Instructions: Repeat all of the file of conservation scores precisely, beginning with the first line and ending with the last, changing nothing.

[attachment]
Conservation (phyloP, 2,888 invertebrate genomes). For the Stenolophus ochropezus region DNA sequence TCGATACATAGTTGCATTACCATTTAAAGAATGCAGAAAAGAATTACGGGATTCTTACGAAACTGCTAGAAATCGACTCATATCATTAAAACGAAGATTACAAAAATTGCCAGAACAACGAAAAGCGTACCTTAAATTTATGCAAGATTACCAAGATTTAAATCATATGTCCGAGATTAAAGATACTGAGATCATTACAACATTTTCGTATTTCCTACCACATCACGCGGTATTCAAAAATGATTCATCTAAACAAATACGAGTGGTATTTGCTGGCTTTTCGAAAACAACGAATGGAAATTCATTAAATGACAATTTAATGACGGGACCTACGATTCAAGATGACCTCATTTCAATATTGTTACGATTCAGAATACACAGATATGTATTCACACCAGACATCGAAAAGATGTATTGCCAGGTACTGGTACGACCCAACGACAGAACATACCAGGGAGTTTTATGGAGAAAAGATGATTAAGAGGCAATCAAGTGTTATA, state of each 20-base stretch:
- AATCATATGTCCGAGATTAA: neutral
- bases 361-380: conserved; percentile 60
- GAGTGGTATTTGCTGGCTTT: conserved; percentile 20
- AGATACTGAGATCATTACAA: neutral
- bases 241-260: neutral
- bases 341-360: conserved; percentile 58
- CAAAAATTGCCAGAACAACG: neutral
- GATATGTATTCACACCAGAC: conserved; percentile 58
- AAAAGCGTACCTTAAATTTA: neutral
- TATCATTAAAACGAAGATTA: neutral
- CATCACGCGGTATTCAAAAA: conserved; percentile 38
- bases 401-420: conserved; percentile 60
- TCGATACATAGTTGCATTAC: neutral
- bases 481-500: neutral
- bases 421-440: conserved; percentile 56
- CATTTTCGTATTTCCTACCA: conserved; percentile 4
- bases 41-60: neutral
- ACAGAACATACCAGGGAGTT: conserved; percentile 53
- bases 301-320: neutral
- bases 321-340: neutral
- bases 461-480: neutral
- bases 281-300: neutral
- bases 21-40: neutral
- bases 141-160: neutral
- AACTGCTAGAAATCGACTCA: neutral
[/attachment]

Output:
Conservation (phyloP, 2,888 invertebrate genomes). For the Stenolophus ochropezus region DNA sequence TCGATACATAGTTGCATTACCATTTAAAGAATGCAGAAAAGAATTACGGGATTCTTACGAAACTGCTAGAAATCGACTCATATCATTAAAACGAAGATTACAAAAATTGCCAGAACAACGAAAAGCGTACCTTAAATTTATGCAAGATTACCAAGATTTAAATCATATGTCCGAGATTAAAGATACTGAGATCATTACAACATTTTCGTATTTCCTACCACATCACGCGGTATTCAAAAATGATTCATCTAAACAAATACGAGTGGTATTTGCTGGCTTTTCGAAAACAACGAATGGAAATTCATTAAATGACAATTTAATGACGGGACCTACGATTCAAGATGACCTCATTTCAATATTGTTACGATTCAGAATACACAGATATGTATTCACACCAGACATCGAAAAGATGTATTGCCAGGTACTGGTACGACCCAACGACAGAACATACCAGGGAGTTTTATGGAGAAAAGATGATTAAGAGGCAATCAAGTGTTATA, state of each 20-base stretch:
- AATCATATGTCCGAGATTAA: neutral
- bases 361-380: conserved; percentile 60
- GAGTGGTATTTGCTGGCTTT: conserved; percentile 20
- AGATACTGAGATCATTACAA: neutral
- bases 241-260: neutral
- bases 341-360: conserved; percentile 58
- CAAAAATTGCCAGAACAACG: neutral
- GATATGTATTCACACCAGAC: conserved; percentile 58
- AAAAGCGTACCTTAAATTTA: neutral
- TATCATTAAAACGAAGATTA: neutral
- CATCACGCGGTATTCAAAAA: conserved; percentile 38
- bases 401-420: conserved; percentile 60
- TCGATACATAGTTGCATTAC: neutral
- bases 481-500: neutral
- bases 421-440: conserved; percentile 56
- CATTTTCGTATTTCCTACCA: conserved; percentile 4
- bases 41-60: neutral
- ACAGAACATACCAGGGAGTT: conserved; percentile 53
- bases 301-320: neutral
- bases 321-340: neutral
- bases 461-480: neutral
- bases 281-300: neutral
- bases 21-40: neutral
- bases 141-160: neutral
- AACTGCTAGAAATCGACTCA: neutral